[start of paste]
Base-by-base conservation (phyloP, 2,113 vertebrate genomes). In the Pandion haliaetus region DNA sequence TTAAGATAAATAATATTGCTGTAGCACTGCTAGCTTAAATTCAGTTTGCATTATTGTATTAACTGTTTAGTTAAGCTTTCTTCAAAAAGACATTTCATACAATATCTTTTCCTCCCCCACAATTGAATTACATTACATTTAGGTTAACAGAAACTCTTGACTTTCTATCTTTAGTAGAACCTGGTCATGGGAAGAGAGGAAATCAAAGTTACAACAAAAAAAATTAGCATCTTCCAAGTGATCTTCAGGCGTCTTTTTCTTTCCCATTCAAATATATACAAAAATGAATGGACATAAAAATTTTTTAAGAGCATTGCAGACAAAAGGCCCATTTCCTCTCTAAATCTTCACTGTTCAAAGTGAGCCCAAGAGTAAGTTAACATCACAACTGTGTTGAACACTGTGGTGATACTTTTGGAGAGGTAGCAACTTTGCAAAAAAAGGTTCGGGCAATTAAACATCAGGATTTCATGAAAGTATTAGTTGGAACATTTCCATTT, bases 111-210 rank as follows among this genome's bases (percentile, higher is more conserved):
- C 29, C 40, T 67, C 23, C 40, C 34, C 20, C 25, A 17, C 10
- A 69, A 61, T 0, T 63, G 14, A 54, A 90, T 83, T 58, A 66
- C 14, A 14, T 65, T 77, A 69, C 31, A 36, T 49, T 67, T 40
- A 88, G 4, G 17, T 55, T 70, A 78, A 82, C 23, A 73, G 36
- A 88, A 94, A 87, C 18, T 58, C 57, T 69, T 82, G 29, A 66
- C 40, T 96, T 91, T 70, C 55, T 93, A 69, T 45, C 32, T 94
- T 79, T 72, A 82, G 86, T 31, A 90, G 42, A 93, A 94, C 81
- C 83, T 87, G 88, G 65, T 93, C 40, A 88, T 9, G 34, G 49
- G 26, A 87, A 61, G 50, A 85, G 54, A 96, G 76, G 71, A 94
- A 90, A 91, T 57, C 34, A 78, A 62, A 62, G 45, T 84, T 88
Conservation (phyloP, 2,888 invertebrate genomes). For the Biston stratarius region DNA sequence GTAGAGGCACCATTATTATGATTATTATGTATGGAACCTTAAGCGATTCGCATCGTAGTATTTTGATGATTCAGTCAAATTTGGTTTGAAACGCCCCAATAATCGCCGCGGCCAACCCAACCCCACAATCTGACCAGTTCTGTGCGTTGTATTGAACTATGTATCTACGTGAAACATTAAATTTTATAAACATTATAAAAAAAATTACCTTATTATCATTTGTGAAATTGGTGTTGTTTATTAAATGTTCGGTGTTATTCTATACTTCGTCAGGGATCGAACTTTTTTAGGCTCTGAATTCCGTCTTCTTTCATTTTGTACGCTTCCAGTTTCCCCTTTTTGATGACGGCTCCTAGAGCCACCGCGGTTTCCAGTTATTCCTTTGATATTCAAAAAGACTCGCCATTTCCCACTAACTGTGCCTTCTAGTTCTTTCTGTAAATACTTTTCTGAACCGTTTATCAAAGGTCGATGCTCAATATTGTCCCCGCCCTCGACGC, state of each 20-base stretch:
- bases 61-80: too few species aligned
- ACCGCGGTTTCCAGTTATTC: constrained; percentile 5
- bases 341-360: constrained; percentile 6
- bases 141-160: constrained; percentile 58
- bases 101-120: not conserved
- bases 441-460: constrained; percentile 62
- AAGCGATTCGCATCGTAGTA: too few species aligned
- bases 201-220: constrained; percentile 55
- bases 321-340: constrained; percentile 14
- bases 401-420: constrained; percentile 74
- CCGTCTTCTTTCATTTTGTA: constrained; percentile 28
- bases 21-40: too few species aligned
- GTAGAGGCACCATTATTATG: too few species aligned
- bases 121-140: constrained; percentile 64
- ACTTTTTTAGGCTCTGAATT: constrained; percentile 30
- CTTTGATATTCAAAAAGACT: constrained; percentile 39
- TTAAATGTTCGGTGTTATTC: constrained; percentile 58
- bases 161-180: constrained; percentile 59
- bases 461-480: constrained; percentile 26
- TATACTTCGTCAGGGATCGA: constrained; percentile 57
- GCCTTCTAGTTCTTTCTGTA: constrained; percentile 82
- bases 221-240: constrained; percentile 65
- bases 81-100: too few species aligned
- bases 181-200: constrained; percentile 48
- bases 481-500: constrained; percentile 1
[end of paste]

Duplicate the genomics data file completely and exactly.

Base-by-base conservation (phyloP, 2,113 vertebrate genomes). In the Pandion haliaetus region DNA sequence TTAAGATAAATAATATTGCTGTAGCACTGCTAGCTTAAATTCAGTTTGCATTATTGTATTAACTGTTTAGTTAAGCTTTCTTCAAAAAGACATTTCATACAATATCTTTTCCTCCCCCACAATTGAATTACATTACATTTAGGTTAACAGAAACTCTTGACTTTCTATCTTTAGTAGAACCTGGTCATGGGAAGAGAGGAAATCAAAGTTACAACAAAAAAAATTAGCATCTTCCAAGTGATCTTCAGGCGTCTTTTTCTTTCCCATTCAAATATATACAAAAATGAATGGACATAAAAATTTTTTAAGAGCATTGCAGACAAAAGGCCCATTTCCTCTCTAAATCTTCACTGTTCAAAGTGAGCCCAAGAGTAAGTTAACATCACAACTGTGTTGAACACTGTGGTGATACTTTTGGAGAGGTAGCAACTTTGCAAAAAAAGGTTCGGGCAATTAAACATCAGGATTTCATGAAAGTATTAGTTGGAACATTTCCATTT, bases 111-210 rank as follows among this genome's bases (percentile, higher is more conserved):
- C 29, C 40, T 67, C 23, C 40, C 34, C 20, C 25, A 17, C 10
- A 69, A 61, T 0, T 63, G 14, A 54, A 90, T 83, T 58, A 66
- C 14, A 14, T 65, T 77, A 69, C 31, A 36, T 49, T 67, T 40
- A 88, G 4, G 17, T 55, T 70, A 78, A 82, C 23, A 73, G 36
- A 88, A 94, A 87, C 18, T 58, C 57, T 69, T 82, G 29, A 66
- C 40, T 96, T 91, T 70, C 55, T 93, A 69, T 45, C 32, T 94
- T 79, T 72, A 82, G 86, T 31, A 90, G 42, A 93, A 94, C 81
- C 83, T 87, G 88, G 65, T 93, C 40, A 88, T 9, G 34, G 49
- G 26, A 87, A 61, G 50, A 85, G 54, A 96, G 76, G 71, A 94
- A 90, A 91, T 57, C 34, A 78, A 62, A 62, G 45, T 84, T 88
Conservation (phyloP, 2,888 invertebrate genomes). For the Biston stratarius region DNA sequence GTAGAGGCACCATTATTATGATTATTATGTATGGAACCTTAAGCGATTCGCATCGTAGTATTTTGATGATTCAGTCAAATTTGGTTTGAAACGCCCCAATAATCGCCGCGGCCAACCCAACCCCACAATCTGACCAGTTCTGTGCGTTGTATTGAACTATGTATCTACGTGAAACATTAAATTTTATAAACATTATAAAAAAAATTACCTTATTATCATTTGTGAAATTGGTGTTGTTTATTAAATGTTCGGTGTTATTCTATACTTCGTCAGGGATCGAACTTTTTTAGGCTCTGAATTCCGTCTTCTTTCATTTTGTACGCTTCCAGTTTCCCCTTTTTGATGACGGCTCCTAGAGCCACCGCGGTTTCCAGTTATTCCTTTGATATTCAAAAAGACTCGCCATTTCCCACTAACTGTGCCTTCTAGTTCTTTCTGTAAATACTTTTCTGAACCGTTTATCAAAGGTCGATGCTCAATATTGTCCCCGCCCTCGACGC, state of each 20-base stretch:
- bases 61-80: too few species aligned
- ACCGCGGTTTCCAGTTATTC: constrained; percentile 5
- bases 341-360: constrained; percentile 6
- bases 141-160: constrained; percentile 58
- bases 101-120: not conserved
- bases 441-460: constrained; percentile 62
- AAGCGATTCGCATCGTAGTA: too few species aligned
- bases 201-220: constrained; percentile 55
- bases 321-340: constrained; percentile 14
- bases 401-420: constrained; percentile 74
- CCGTCTTCTTTCATTTTGTA: constrained; percentile 28
- bases 21-40: too few species aligned
- GTAGAGGCACCATTATTATG: too few species aligned
- bases 121-140: constrained; percentile 64
- ACTTTTTTAGGCTCTGAATT: constrained; percentile 30
- CTTTGATATTCAAAAAGACT: constrained; percentile 39
- TTAAATGTTCGGTGTTATTC: constrained; percentile 58
- bases 161-180: constrained; percentile 59
- bases 461-480: constrained; percentile 26
- TATACTTCGTCAGGGATCGA: constrained; percentile 57
- GCCTTCTAGTTCTTTCTGTA: constrained; percentile 82
- bases 221-240: constrained; percentile 65
- bases 81-100: too few species aligned
- bases 181-200: constrained; percentile 48
- bases 481-500: constrained; percentile 1